No, 100 days won't be enough to sort out our economy

There is always an opportunity in every crisis. [iStockphoto]

I pity whoever wins the presidency on August 9. The front runners: Azimio’s Raila Odinga and UDA’s William Ruto are promising miracles in their first 100 days.

When launching his manifesto on June 6th for instance, Raila was emphatic that he would address the cost of living from day one.

He also insists, his pet social protection project of providing Sh6,000 to the most vulnerable families will be implemented immediately. While Ruto has not launched his, most of his promises including providing billions in funds come with the rider that they will be his government’s priority.

None of them is admitting that some of the problems facing Kenya have actually been compounded by global issues beyond our control. That, they will ignore because it will dilute the excitement.

However, immediately, any of them is sworn in, he will just have to face this grim reality. According to the World Bank, all countries must prepare for a stagflation. A stagflation is an increase in inflation on one hand and a stagnation of economic output on the other.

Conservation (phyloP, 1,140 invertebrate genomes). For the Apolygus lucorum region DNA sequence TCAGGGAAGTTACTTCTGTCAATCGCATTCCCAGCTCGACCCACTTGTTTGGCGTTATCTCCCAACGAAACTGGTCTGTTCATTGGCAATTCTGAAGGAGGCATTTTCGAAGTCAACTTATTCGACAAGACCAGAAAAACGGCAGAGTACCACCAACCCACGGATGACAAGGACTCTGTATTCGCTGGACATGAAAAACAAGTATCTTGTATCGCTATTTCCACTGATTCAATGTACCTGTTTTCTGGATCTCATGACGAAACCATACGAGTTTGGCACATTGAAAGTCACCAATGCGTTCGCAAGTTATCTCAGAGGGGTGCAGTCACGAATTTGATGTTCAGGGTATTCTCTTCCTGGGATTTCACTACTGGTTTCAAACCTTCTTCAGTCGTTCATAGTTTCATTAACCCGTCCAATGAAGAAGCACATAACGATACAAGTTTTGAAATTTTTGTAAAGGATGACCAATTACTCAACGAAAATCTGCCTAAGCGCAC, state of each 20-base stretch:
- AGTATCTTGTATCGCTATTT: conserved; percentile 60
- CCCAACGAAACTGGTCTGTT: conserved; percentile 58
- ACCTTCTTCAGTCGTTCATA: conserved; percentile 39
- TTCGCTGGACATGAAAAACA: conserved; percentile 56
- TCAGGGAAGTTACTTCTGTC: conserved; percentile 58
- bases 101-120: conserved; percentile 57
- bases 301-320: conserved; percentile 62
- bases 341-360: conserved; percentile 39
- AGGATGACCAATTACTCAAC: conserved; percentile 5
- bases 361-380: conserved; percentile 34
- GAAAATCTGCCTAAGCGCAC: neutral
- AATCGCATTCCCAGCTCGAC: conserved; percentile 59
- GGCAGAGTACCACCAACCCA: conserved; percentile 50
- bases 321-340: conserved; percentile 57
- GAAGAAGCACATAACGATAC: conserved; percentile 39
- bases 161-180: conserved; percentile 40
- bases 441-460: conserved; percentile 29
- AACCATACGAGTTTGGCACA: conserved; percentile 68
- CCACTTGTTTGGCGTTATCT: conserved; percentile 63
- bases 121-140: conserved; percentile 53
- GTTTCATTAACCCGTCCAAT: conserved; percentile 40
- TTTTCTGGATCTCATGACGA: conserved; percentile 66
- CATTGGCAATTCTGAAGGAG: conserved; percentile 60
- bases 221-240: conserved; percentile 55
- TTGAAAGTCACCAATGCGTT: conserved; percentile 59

The word started becoming fashionable in the 1970s when the Organisation of Oil Producing Countries (OPEC) issued an embargo against Western countries in support of Israel against the Arab in the Yom Kippur war. By the time the embargo ended in 1974, prices had risen 300 per cent.

We are facing a near similar crisis. The US banned Russian oil in March with Europe hoping to have banned 90 per cent by the end of the year. This will definitely continue to increase pressure on global oil supplies. Then there is inflation rate at 7 per cent and the slumping dollar now at an official figure of around Sh117.

An honest candidate will admit that it may take a little longer than just three or so months to get things back on track partly hoping that OPEC countries will ramp up their production since the end of the Russian war is nowhere in sight.

Some revolutionary inward looking economic policies may also be needed. Cooking oil manufacturing companies such as KAPA Oil and Pwani Oil have been forced to operate below capacity for lack of enough dollars to import raw materials.

As usual, there is always an opportunity in every crisis. The Covid-19 pandemic and the Russian war have exposed the agonising fact that we import too much. Whoever is taking the reins of power in August must ramp up local production of commodities.

Farmers must be quickly mobilised to plant and supply wheat and oil producing plants such as sunflower. Affordable fertilisers and seeds must be made available as more investment is made on irrigation projects to ramp up food stocks. However, the priority as the frontrunners admit should be the price of unga. That should not wait for first 100 days; the push must start now.

-The writer is anchor at Radio Maisha